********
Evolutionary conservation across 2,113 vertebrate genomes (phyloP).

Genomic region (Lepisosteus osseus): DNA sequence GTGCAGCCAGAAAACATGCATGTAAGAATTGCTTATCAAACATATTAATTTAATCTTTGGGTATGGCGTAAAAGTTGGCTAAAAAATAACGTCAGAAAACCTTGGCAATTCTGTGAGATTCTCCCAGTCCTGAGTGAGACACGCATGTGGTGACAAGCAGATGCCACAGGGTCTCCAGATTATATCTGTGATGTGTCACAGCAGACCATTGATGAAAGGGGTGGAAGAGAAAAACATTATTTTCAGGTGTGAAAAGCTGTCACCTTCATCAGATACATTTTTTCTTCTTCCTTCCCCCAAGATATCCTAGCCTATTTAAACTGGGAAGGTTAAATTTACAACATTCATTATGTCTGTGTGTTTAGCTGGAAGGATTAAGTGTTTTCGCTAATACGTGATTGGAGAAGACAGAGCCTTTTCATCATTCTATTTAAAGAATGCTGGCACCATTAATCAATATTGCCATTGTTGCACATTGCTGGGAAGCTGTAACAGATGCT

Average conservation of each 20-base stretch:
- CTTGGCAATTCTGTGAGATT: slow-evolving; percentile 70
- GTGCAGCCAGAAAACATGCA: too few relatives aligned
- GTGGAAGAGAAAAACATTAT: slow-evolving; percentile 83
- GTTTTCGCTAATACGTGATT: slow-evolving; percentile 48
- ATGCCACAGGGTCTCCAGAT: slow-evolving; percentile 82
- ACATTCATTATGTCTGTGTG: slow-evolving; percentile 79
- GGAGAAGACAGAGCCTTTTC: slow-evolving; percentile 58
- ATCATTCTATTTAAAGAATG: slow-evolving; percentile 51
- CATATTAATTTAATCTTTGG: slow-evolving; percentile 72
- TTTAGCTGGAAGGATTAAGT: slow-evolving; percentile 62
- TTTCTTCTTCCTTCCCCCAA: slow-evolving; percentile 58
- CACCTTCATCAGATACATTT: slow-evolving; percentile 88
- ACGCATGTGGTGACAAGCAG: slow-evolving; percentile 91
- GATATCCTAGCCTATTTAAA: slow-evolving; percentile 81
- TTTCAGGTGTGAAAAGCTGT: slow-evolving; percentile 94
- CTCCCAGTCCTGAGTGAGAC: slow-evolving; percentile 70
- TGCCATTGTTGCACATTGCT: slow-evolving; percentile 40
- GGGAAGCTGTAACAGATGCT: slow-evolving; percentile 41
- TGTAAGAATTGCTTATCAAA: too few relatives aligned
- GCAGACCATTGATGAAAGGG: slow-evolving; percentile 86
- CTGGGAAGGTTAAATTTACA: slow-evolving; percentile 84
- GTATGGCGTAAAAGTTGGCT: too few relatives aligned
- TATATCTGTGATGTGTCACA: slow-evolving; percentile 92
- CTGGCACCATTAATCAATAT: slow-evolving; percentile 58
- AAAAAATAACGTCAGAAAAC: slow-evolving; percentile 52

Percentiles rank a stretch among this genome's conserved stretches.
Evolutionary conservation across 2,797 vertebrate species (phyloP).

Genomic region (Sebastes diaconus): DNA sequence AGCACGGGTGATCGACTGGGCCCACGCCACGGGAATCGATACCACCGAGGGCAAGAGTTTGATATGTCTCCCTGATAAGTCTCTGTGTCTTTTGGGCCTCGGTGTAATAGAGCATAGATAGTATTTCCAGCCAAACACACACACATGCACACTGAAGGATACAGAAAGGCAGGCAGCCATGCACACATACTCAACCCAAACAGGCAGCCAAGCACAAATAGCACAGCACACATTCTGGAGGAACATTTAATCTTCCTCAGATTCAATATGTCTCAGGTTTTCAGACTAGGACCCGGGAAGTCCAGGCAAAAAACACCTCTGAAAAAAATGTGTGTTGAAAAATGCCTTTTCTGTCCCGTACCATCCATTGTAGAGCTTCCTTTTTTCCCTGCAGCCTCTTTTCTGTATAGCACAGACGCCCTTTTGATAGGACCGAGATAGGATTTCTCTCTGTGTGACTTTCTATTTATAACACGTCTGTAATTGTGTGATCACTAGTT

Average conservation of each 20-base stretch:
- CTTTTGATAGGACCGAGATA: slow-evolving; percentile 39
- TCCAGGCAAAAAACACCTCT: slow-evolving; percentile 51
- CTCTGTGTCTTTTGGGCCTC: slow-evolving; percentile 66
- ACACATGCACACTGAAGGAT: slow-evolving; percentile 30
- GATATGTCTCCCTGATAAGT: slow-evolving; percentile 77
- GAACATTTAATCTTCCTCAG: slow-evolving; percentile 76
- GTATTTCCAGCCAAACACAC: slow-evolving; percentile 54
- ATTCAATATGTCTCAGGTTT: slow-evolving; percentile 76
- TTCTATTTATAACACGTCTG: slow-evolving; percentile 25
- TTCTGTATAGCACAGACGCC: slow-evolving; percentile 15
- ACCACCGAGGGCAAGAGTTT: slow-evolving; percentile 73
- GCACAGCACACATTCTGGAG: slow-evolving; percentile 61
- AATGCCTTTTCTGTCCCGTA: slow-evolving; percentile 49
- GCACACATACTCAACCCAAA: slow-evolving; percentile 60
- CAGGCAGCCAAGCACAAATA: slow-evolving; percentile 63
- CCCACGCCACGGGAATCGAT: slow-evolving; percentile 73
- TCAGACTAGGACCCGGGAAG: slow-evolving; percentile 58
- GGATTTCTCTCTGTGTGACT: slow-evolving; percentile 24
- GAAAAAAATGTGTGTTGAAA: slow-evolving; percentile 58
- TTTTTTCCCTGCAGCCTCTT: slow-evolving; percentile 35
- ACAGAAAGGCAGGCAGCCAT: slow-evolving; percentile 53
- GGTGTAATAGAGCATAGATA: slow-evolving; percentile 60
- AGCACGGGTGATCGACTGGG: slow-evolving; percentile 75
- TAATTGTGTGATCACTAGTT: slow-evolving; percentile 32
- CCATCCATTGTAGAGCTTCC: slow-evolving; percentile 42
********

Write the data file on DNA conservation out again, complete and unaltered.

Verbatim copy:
Evolutionary conservation across 2,113 vertebrate genomes (phyloP).

Genomic region (Lepisosteus osseus): DNA sequence GTGCAGCCAGAAAACATGCATGTAAGAATTGCTTATCAAACATATTAATTTAATCTTTGGGTATGGCGTAAAAGTTGGCTAAAAAATAACGTCAGAAAACCTTGGCAATTCTGTGAGATTCTCCCAGTCCTGAGTGAGACACGCATGTGGTGACAAGCAGATGCCACAGGGTCTCCAGATTATATCTGTGATGTGTCACAGCAGACCATTGATGAAAGGGGTGGAAGAGAAAAACATTATTTTCAGGTGTGAAAAGCTGTCACCTTCATCAGATACATTTTTTCTTCTTCCTTCCCCCAAGATATCCTAGCCTATTTAAACTGGGAAGGTTAAATTTACAACATTCATTATGTCTGTGTGTTTAGCTGGAAGGATTAAGTGTTTTCGCTAATACGTGATTGGAGAAGACAGAGCCTTTTCATCATTCTATTTAAAGAATGCTGGCACCATTAATCAATATTGCCATTGTTGCACATTGCTGGGAAGCTGTAACAGATGCT

Average conservation of each 20-base stretch:
- CTTGGCAATTCTGTGAGATT: slow-evolving; percentile 70
- GTGCAGCCAGAAAACATGCA: too few relatives aligned
- GTGGAAGAGAAAAACATTAT: slow-evolving; percentile 83
- GTTTTCGCTAATACGTGATT: slow-evolving; percentile 48
- ATGCCACAGGGTCTCCAGAT: slow-evolving; percentile 82
- ACATTCATTATGTCTGTGTG: slow-evolving; percentile 79
- GGAGAAGACAGAGCCTTTTC: slow-evolving; percentile 58
- ATCATTCTATTTAAAGAATG: slow-evolving; percentile 51
- CATATTAATTTAATCTTTGG: slow-evolving; percentile 72
- TTTAGCTGGAAGGATTAAGT: slow-evolving; percentile 62
- TTTCTTCTTCCTTCCCCCAA: slow-evolving; percentile 58
- CACCTTCATCAGATACATTT: slow-evolving; percentile 88
- ACGCATGTGGTGACAAGCAG: slow-evolving; percentile 91
- GATATCCTAGCCTATTTAAA: slow-evolving; percentile 81
- TTTCAGGTGTGAAAAGCTGT: slow-evolving; percentile 94
- CTCCCAGTCCTGAGTGAGAC: slow-evolving; percentile 70
- TGCCATTGTTGCACATTGCT: slow-evolving; percentile 40
- GGGAAGCTGTAACAGATGCT: slow-evolving; percentile 41
- TGTAAGAATTGCTTATCAAA: too few relatives aligned
- GCAGACCATTGATGAAAGGG: slow-evolving; percentile 86
- CTGGGAAGGTTAAATTTACA: slow-evolving; percentile 84
- GTATGGCGTAAAAGTTGGCT: too few relatives aligned
- TATATCTGTGATGTGTCACA: slow-evolving; percentile 92
- CTGGCACCATTAATCAATAT: slow-evolving; percentile 58
- AAAAAATAACGTCAGAAAAC: slow-evolving; percentile 52

Percentiles rank a stretch among this genome's conserved stretches.
Evolutionary conservation across 2,797 vertebrate species (phyloP).

Genomic region (Sebastes diaconus): DNA sequence AGCACGGGTGATCGACTGGGCCCACGCCACGGGAATCGATACCACCGAGGGCAAGAGTTTGATATGTCTCCCTGATAAGTCTCTGTGTCTTTTGGGCCTCGGTGTAATAGAGCATAGATAGTATTTCCAGCCAAACACACACACATGCACACTGAAGGATACAGAAAGGCAGGCAGCCATGCACACATACTCAACCCAAACAGGCAGCCAAGCACAAATAGCACAGCACACATTCTGGAGGAACATTTAATCTTCCTCAGATTCAATATGTCTCAGGTTTTCAGACTAGGACCCGGGAAGTCCAGGCAAAAAACACCTCTGAAAAAAATGTGTGTTGAAAAATGCCTTTTCTGTCCCGTACCATCCATTGTAGAGCTTCCTTTTTTCCCTGCAGCCTCTTTTCTGTATAGCACAGACGCCCTTTTGATAGGACCGAGATAGGATTTCTCTCTGTGTGACTTTCTATTTATAACACGTCTGTAATTGTGTGATCACTAGTT

Average conservation of each 20-base stretch:
- CTTTTGATAGGACCGAGATA: slow-evolving; percentile 39
- TCCAGGCAAAAAACACCTCT: slow-evolving; percentile 51
- CTCTGTGTCTTTTGGGCCTC: slow-evolving; percentile 66
- ACACATGCACACTGAAGGAT: slow-evolving; percentile 30
- GATATGTCTCCCTGATAAGT: slow-evolving; percentile 77
- GAACATTTAATCTTCCTCAG: slow-evolving; percentile 76
- GTATTTCCAGCCAAACACAC: slow-evolving; percentile 54
- ATTCAATATGTCTCAGGTTT: slow-evolving; percentile 76
- TTCTATTTATAACACGTCTG: slow-evolving; percentile 25
- TTCTGTATAGCACAGACGCC: slow-evolving; percentile 15
- ACCACCGAGGGCAAGAGTTT: slow-evolving; percentile 73
- GCACAGCACACATTCTGGAG: slow-evolving; percentile 61
- AATGCCTTTTCTGTCCCGTA: slow-evolving; percentile 49
- GCACACATACTCAACCCAAA: slow-evolving; percentile 60
- CAGGCAGCCAAGCACAAATA: slow-evolving; percentile 63
- CCCACGCCACGGGAATCGAT: slow-evolving; percentile 73
- TCAGACTAGGACCCGGGAAG: slow-evolving; percentile 58
- GGATTTCTCTCTGTGTGACT: slow-evolving; percentile 24
- GAAAAAAATGTGTGTTGAAA: slow-evolving; percentile 58
- TTTTTTCCCTGCAGCCTCTT: slow-evolving; percentile 35
- ACAGAAAGGCAGGCAGCCAT: slow-evolving; percentile 53
- GGTGTAATAGAGCATAGATA: slow-evolving; percentile 60
- AGCACGGGTGATCGACTGGG: slow-evolving; percentile 75
- TAATTGTGTGATCACTAGTT: slow-evolving; percentile 32
- CCATCCATTGTAGAGCTTCC: slow-evolving; percentile 42